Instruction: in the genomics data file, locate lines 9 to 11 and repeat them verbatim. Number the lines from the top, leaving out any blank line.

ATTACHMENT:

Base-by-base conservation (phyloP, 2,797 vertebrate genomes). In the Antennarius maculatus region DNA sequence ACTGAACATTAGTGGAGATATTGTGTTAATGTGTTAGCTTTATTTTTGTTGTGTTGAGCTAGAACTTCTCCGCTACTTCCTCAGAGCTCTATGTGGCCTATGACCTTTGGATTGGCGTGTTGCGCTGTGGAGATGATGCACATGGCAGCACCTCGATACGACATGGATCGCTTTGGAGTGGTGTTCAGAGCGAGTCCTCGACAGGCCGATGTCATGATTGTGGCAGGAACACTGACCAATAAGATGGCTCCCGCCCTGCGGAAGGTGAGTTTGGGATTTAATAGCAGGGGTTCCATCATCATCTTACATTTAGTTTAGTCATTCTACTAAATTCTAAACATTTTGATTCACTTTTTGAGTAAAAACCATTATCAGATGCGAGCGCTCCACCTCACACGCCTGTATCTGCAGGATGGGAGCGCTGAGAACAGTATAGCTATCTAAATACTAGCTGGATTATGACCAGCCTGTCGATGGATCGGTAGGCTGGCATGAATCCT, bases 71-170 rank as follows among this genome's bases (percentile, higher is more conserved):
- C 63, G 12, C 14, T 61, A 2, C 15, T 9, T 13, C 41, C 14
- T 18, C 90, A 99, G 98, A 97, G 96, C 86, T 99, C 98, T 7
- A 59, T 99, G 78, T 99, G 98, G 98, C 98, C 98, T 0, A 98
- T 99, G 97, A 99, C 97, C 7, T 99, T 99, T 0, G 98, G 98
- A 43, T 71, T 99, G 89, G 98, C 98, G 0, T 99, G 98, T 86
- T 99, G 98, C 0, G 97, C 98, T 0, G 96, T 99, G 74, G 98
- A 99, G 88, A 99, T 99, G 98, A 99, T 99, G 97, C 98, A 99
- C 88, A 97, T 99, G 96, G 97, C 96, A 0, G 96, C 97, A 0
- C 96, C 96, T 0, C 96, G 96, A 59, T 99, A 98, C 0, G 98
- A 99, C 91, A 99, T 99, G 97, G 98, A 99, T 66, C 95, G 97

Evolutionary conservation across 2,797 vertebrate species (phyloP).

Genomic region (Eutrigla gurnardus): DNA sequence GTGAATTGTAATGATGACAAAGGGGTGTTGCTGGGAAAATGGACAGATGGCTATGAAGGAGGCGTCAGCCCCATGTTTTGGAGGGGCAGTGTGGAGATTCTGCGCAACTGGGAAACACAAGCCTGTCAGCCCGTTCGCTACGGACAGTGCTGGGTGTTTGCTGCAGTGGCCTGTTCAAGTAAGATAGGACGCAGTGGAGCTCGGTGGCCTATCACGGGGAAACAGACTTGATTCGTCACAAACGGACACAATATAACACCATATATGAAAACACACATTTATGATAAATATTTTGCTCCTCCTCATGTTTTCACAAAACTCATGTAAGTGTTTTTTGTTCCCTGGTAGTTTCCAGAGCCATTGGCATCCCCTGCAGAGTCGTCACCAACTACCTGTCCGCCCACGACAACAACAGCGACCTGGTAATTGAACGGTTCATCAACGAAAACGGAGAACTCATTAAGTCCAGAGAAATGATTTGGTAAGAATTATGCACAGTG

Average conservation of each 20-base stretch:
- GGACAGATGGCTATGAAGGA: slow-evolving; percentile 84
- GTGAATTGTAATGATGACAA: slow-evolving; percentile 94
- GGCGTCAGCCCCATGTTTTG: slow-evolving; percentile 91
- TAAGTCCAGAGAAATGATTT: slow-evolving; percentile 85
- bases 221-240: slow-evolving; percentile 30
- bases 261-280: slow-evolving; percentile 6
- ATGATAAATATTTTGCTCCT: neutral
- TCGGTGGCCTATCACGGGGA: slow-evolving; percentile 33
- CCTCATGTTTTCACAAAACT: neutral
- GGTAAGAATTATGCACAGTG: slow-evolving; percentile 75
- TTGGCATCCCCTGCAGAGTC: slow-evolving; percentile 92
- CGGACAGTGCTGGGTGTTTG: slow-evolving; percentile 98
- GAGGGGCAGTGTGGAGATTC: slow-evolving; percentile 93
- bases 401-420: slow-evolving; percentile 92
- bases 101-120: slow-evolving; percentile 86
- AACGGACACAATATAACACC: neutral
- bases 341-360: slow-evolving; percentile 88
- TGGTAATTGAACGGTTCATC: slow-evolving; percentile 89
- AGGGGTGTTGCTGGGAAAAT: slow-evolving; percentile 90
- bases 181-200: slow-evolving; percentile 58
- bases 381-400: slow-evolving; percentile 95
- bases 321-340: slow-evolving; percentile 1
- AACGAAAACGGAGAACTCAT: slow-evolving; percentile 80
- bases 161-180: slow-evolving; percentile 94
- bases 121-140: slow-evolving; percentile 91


- C 88, A 97, T 99, G 96, G 97, C 96, A 0, G 96, C 97, A 0
- C 96, C 96, T 0, C 96, G 96, A 59, T 99, A 98, C 0, G 98
- A 99, C 91, A 99, T 99, G 97, G 98, A 99, T 66, C 95, G 97